Is this a normal work load?

  1. I work a weekend shift - Sat night and Sun night. I am an new grad and have been working for 5 months now. My patient load is 7 (usually I start with 6 and get an admit in the middle of the night). I work a trauma floor and there is a lot going on. This past weekend my 7 patients broke down like this -

    1. PCA pump and orders for q1h dilaudid (which he called for every hour), NGT to wall suction, O2 per NC, abdominal incision with 2 penrose drains, central line with nurse drawing AM labs, and contact isolation.

    2. Trach patient, contact isolation, quadrapeligic needing turned q2h, called q2h for pain meds, central line with nurse drawing AM labs.

    3. Contact isolation, sterile dressing change, called q2h for pain meds.

    4. NGT with TF, uncontrolled pain and called q1h for pain meds, central line with nurse drawing AM labs.

    5. S/P open appy, Chest pain with Hx of MI, NPO but was trying to drink water anyway, central line with nurse drawing AM labs.

    6. PCA pump, not much going on with patient other than recording pca med usage every 2 hrs.

    7. S/P abdominal surgery, patient called for pain meds q2h. Not much going on other than that.

    This is all in addition to giving scheduled meds and hanging IV fluids.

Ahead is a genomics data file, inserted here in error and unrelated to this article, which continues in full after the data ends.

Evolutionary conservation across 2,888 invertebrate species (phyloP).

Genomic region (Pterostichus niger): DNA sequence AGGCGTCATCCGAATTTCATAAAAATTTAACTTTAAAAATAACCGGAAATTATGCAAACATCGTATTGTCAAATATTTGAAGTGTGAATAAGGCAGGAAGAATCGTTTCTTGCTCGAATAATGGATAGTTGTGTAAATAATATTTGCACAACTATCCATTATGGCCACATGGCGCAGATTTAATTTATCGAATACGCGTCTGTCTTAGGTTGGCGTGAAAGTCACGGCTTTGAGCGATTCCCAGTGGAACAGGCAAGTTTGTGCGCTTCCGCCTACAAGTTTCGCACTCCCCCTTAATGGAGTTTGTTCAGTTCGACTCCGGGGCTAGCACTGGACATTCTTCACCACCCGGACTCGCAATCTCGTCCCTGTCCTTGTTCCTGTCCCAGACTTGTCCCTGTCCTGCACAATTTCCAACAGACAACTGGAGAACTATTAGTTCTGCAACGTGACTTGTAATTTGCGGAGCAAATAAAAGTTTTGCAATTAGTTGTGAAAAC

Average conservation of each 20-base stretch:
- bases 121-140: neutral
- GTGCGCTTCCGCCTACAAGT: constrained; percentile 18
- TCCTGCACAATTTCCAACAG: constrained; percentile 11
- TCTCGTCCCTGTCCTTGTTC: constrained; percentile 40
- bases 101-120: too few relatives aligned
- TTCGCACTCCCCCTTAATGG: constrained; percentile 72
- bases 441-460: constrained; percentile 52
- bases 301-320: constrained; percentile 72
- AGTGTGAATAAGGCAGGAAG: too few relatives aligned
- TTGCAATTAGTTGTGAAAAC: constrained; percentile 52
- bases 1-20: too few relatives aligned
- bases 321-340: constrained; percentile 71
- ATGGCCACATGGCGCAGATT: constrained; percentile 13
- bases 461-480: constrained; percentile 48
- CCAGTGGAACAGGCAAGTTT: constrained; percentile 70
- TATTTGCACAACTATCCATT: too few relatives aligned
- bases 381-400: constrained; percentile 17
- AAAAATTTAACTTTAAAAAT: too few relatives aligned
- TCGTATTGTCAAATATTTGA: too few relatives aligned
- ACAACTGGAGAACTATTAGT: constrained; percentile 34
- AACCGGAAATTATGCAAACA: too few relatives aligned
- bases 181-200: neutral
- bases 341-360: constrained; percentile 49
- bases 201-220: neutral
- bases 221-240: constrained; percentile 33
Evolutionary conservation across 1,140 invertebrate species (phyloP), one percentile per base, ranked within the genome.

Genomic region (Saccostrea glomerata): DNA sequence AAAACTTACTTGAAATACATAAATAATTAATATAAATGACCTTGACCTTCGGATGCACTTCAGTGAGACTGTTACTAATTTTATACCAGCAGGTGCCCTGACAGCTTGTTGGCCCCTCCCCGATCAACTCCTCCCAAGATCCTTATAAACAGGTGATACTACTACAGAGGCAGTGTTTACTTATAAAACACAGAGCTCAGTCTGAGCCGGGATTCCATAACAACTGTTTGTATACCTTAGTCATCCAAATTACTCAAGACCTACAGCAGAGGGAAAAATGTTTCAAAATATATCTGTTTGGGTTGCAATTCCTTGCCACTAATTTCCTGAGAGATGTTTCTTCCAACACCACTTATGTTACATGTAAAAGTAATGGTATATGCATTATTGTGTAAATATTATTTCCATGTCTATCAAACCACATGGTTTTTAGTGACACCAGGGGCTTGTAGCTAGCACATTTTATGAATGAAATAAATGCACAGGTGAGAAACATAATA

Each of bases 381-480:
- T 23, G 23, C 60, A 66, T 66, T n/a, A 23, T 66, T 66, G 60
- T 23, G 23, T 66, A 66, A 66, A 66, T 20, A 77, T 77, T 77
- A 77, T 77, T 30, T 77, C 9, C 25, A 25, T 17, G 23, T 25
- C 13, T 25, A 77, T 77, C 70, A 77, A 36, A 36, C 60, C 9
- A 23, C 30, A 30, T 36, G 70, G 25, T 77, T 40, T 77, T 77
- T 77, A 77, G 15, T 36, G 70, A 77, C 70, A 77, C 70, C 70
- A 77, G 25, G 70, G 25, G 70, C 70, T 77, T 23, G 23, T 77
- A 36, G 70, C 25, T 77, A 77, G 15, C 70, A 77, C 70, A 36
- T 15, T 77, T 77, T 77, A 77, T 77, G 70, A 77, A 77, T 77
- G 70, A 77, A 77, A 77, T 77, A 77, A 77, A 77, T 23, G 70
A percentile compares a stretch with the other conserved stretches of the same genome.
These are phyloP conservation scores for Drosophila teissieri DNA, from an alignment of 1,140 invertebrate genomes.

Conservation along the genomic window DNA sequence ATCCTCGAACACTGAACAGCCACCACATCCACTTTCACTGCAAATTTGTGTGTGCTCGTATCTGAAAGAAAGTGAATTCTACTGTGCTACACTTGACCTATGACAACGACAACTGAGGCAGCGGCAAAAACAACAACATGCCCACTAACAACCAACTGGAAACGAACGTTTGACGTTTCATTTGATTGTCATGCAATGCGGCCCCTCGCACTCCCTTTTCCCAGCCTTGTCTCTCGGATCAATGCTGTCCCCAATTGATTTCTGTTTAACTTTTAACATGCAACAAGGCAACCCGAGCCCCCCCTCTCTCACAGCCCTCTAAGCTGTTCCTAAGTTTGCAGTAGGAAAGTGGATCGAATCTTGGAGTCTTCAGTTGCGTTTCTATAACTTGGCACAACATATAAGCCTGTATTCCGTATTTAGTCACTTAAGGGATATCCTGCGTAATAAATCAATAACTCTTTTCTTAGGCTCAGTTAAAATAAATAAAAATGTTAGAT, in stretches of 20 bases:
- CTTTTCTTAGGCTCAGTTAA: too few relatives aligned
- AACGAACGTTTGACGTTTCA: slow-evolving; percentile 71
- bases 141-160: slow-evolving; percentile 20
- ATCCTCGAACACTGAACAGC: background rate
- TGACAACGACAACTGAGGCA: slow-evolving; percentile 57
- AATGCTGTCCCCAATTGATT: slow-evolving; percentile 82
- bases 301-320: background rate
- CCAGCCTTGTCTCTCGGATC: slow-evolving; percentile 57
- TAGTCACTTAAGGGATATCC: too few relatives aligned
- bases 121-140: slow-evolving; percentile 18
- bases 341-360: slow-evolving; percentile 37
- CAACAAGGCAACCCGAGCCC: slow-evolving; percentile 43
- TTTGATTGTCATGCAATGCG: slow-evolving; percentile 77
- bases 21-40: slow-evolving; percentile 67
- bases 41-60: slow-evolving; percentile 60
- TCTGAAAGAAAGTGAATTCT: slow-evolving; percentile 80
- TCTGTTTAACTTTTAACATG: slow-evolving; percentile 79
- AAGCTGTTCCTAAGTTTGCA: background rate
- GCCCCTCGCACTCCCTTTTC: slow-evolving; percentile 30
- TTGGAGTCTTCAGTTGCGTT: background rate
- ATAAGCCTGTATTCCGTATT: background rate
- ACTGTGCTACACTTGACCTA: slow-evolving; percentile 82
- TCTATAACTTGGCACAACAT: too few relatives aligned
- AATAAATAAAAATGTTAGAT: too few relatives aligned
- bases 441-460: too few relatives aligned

I was totally overwhelmed on Sat night, mainly because of the 5 AM lab draws, 3 contact isolations, and 3 PCA pumps (which have to be recorded every 2 hrs), and running all the PRN meds (i ran 24 PRN meds Saturday night). I talked with my supervisor and told her that was too much and I was overwhelmed. I requested that I not have all these patients again on Sunday night and that I would feel comfortable taking half of them. When I came in on Sunday I had every one of them again. She said "it'll be easier tonight because you already know them". Well it was not any easier at all. I ran 20 PRN meds sunday night - I guess she interprets that as easier??? Anyway, another graduate nurse that had a good patient load that was managable on Saturday night had half of his taken away and he got new patients. (note, his previous patient had not been discharged, she just changed his patients) Why couldn't she have changed MY patient load? We do have 2 techs - but they stay busy with their 19 patients each and can't really help much!!! I use my brain to manage my time. And on Sunday I decided to write out when I began a task and ended the task (medroom to exit pt room). I figured it up after my shift was over that I spent and average of 53 minutes an hour performing tasks and a total of 7 minutes charting. IS THIS NORMAL?????

    Okay, I'm venting and my purpose is to find out if this in a "normal" patient load. This is the usual on the floor I work and I am thinking when my year contract is up I will be looking for something different.
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  2. 22 Comments